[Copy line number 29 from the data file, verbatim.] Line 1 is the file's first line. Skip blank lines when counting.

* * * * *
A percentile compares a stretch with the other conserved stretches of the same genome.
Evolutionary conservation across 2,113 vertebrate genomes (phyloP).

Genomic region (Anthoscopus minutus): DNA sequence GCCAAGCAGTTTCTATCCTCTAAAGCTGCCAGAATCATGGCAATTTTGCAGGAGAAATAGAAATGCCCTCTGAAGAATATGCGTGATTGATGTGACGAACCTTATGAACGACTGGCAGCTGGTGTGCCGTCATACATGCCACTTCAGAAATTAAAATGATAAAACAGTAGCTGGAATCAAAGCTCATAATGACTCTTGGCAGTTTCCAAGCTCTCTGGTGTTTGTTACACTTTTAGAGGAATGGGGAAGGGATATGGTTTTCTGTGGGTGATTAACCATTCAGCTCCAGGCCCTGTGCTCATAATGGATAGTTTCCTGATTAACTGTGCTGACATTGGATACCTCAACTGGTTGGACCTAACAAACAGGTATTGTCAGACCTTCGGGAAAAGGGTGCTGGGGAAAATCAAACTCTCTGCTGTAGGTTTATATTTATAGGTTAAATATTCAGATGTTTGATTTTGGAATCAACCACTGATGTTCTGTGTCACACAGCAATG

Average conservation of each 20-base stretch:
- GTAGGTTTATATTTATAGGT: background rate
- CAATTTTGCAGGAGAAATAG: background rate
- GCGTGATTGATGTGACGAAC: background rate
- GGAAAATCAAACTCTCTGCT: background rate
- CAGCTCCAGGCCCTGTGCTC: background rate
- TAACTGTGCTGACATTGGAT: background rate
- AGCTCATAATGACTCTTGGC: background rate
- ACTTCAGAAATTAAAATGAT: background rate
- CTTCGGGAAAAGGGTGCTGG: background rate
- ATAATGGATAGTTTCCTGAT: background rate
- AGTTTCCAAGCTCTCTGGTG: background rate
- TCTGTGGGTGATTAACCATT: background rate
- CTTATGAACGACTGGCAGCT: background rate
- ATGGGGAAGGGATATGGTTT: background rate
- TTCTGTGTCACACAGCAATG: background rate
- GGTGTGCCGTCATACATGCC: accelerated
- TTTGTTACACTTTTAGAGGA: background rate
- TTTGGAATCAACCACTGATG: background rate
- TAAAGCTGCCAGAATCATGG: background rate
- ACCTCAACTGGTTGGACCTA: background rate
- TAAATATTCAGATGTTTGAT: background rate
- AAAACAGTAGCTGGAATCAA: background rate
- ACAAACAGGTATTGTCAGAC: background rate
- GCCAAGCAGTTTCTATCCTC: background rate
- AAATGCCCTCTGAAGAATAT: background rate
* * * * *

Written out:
- AAATGCCCTCTGAAGAATAT: background rate